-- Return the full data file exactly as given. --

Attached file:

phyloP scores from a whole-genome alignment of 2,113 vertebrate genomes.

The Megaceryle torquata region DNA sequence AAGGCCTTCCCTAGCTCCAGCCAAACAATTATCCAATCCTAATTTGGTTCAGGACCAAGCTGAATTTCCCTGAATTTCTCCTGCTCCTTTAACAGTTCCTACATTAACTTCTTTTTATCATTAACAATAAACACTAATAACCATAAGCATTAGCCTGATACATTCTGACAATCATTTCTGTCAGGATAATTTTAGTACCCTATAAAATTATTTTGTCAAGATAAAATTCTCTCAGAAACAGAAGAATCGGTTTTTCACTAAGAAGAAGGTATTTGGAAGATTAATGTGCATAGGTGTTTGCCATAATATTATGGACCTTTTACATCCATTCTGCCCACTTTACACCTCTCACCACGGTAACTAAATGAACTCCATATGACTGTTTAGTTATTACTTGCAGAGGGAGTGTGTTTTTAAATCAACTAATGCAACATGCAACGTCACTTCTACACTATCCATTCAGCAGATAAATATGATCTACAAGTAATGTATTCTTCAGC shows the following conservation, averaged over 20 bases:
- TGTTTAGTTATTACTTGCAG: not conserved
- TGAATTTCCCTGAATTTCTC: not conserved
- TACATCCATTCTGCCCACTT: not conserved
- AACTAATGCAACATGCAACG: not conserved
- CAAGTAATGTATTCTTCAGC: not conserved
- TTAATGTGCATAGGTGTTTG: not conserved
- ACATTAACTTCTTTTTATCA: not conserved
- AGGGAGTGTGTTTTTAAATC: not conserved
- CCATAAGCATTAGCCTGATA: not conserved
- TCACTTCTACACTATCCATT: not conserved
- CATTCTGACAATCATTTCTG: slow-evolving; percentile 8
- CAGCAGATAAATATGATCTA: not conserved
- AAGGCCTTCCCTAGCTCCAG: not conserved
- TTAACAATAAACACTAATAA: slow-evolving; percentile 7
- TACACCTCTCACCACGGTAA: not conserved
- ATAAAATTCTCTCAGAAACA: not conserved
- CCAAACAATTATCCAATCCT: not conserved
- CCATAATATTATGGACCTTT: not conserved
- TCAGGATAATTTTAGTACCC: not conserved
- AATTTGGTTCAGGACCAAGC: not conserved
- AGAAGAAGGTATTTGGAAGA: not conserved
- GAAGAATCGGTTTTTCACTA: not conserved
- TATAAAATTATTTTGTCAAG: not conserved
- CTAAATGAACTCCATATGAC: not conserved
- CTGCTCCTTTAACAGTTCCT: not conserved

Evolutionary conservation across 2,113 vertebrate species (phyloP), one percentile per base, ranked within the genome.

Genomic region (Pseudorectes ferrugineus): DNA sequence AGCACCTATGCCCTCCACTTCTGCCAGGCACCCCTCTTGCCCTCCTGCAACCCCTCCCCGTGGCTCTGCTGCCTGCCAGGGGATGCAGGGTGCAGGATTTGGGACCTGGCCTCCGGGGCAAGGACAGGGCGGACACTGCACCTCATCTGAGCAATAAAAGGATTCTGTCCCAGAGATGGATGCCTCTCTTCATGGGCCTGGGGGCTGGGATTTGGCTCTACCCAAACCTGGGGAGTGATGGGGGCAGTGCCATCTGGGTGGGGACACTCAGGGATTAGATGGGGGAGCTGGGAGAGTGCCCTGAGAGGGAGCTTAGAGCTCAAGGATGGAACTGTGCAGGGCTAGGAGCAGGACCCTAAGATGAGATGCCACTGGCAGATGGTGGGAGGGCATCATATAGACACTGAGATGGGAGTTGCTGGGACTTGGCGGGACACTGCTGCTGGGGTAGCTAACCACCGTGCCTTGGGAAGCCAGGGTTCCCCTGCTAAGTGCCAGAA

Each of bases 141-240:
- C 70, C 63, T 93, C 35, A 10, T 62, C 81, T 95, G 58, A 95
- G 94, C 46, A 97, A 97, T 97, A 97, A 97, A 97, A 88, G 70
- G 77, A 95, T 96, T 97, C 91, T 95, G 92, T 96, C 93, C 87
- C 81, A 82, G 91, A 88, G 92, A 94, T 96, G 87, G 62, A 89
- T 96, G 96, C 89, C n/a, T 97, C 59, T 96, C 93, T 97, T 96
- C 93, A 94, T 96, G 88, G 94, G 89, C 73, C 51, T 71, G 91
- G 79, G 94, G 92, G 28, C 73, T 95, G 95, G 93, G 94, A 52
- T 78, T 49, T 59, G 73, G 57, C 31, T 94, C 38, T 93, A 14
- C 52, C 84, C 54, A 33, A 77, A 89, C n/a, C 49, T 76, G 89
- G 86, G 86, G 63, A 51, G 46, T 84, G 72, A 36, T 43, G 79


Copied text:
phyloP scores from a whole-genome alignment of 2,113 vertebrate genomes.

The Megaceryle torquata region DNA sequence AAGGCCTTCCCTAGCTCCAGCCAAACAATTATCCAATCCTAATTTGGTTCAGGACCAAGCTGAATTTCCCTGAATTTCTCCTGCTCCTTTAACAGTTCCTACATTAACTTCTTTTTATCATTAACAATAAACACTAATAACCATAAGCATTAGCCTGATACATTCTGACAATCATTTCTGTCAGGATAATTTTAGTACCCTATAAAATTATTTTGTCAAGATAAAATTCTCTCAGAAACAGAAGAATCGGTTTTTCACTAAGAAGAAGGTATTTGGAAGATTAATGTGCATAGGTGTTTGCCATAATATTATGGACCTTTTACATCCATTCTGCCCACTTTACACCTCTCACCACGGTAACTAAATGAACTCCATATGACTGTTTAGTTATTACTTGCAGAGGGAGTGTGTTTTTAAATCAACTAATGCAACATGCAACGTCACTTCTACACTATCCATTCAGCAGATAAATATGATCTACAAGTAATGTATTCTTCAGC shows the following conservation, averaged over 20 bases:
- TGTTTAGTTATTACTTGCAG: not conserved
- TGAATTTCCCTGAATTTCTC: not conserved
- TACATCCATTCTGCCCACTT: not conserved
- AACTAATGCAACATGCAACG: not conserved
- CAAGTAATGTATTCTTCAGC: not conserved
- TTAATGTGCATAGGTGTTTG: not conserved
- ACATTAACTTCTTTTTATCA: not conserved
- AGGGAGTGTGTTTTTAAATC: not conserved
- CCATAAGCATTAGCCTGATA: not conserved
- TCACTTCTACACTATCCATT: not conserved
- CATTCTGACAATCATTTCTG: slow-evolving; percentile 8
- CAGCAGATAAATATGATCTA: not conserved
- AAGGCCTTCCCTAGCTCCAG: not conserved
- TTAACAATAAACACTAATAA: slow-evolving; percentile 7
- TACACCTCTCACCACGGTAA: not conserved
- ATAAAATTCTCTCAGAAACA: not conserved
- CCAAACAATTATCCAATCCT: not conserved
- CCATAATATTATGGACCTTT: not conserved
- TCAGGATAATTTTAGTACCC: not conserved
- AATTTGGTTCAGGACCAAGC: not conserved
- AGAAGAAGGTATTTGGAAGA: not conserved
- GAAGAATCGGTTTTTCACTA: not conserved
- TATAAAATTATTTTGTCAAG: not conserved
- CTAAATGAACTCCATATGAC: not conserved
- CTGCTCCTTTAACAGTTCCT: not conserved

Evolutionary conservation across 2,113 vertebrate species (phyloP), one percentile per base, ranked within the genome.

Genomic region (Pseudorectes ferrugineus): DNA sequence AGCACCTATGCCCTCCACTTCTGCCAGGCACCCCTCTTGCCCTCCTGCAACCCCTCCCCGTGGCTCTGCTGCCTGCCAGGGGATGCAGGGTGCAGGATTTGGGACCTGGCCTCCGGGGCAAGGACAGGGCGGACACTGCACCTCATCTGAGCAATAAAAGGATTCTGTCCCAGAGATGGATGCCTCTCTTCATGGGCCTGGGGGCTGGGATTTGGCTCTACCCAAACCTGGGGAGTGATGGGGGCAGTGCCATCTGGGTGGGGACACTCAGGGATTAGATGGGGGAGCTGGGAGAGTGCCCTGAGAGGGAGCTTAGAGCTCAAGGATGGAACTGTGCAGGGCTAGGAGCAGGACCCTAAGATGAGATGCCACTGGCAGATGGTGGGAGGGCATCATATAGACACTGAGATGGGAGTTGCTGGGACTTGGCGGGACACTGCTGCTGGGGTAGCTAACCACCGTGCCTTGGGAAGCCAGGGTTCCCCTGCTAAGTGCCAGAA

Each of bases 141-240:
- C 70, C 63, T 93, C 35, A 10, T 62, C 81, T 95, G 58, A 95
- G 94, C 46, A 97, A 97, T 97, A 97, A 97, A 97, A 88, G 70
- G 77, A 95, T 96, T 97, C 91, T 95, G 92, T 96, C 93, C 87
- C 81, A 82, G 91, A 88, G 92, A 94, T 96, G 87, G 62, A 89
- T 96, G 96, C 89, C n/a, T 97, C 59, T 96, C 93, T 97, T 96
- C 93, A 94, T 96, G 88, G 94, G 89, C 73, C 51, T 71, G 91
- G 79, G 94, G 92, G 28, C 73, T 95, G 95, G 93, G 94, A 52
- T 78, T 49, T 59, G 73, G 57, C 31, T 94, C 38, T 93, A 14
- C 52, C 84, C 54, A 33, A 77, A 89, C n/a, C 49, T 76, G 89
- G 86, G 86, G 63, A 51, G 46, T 84, G 72, A 36, T 43, G 79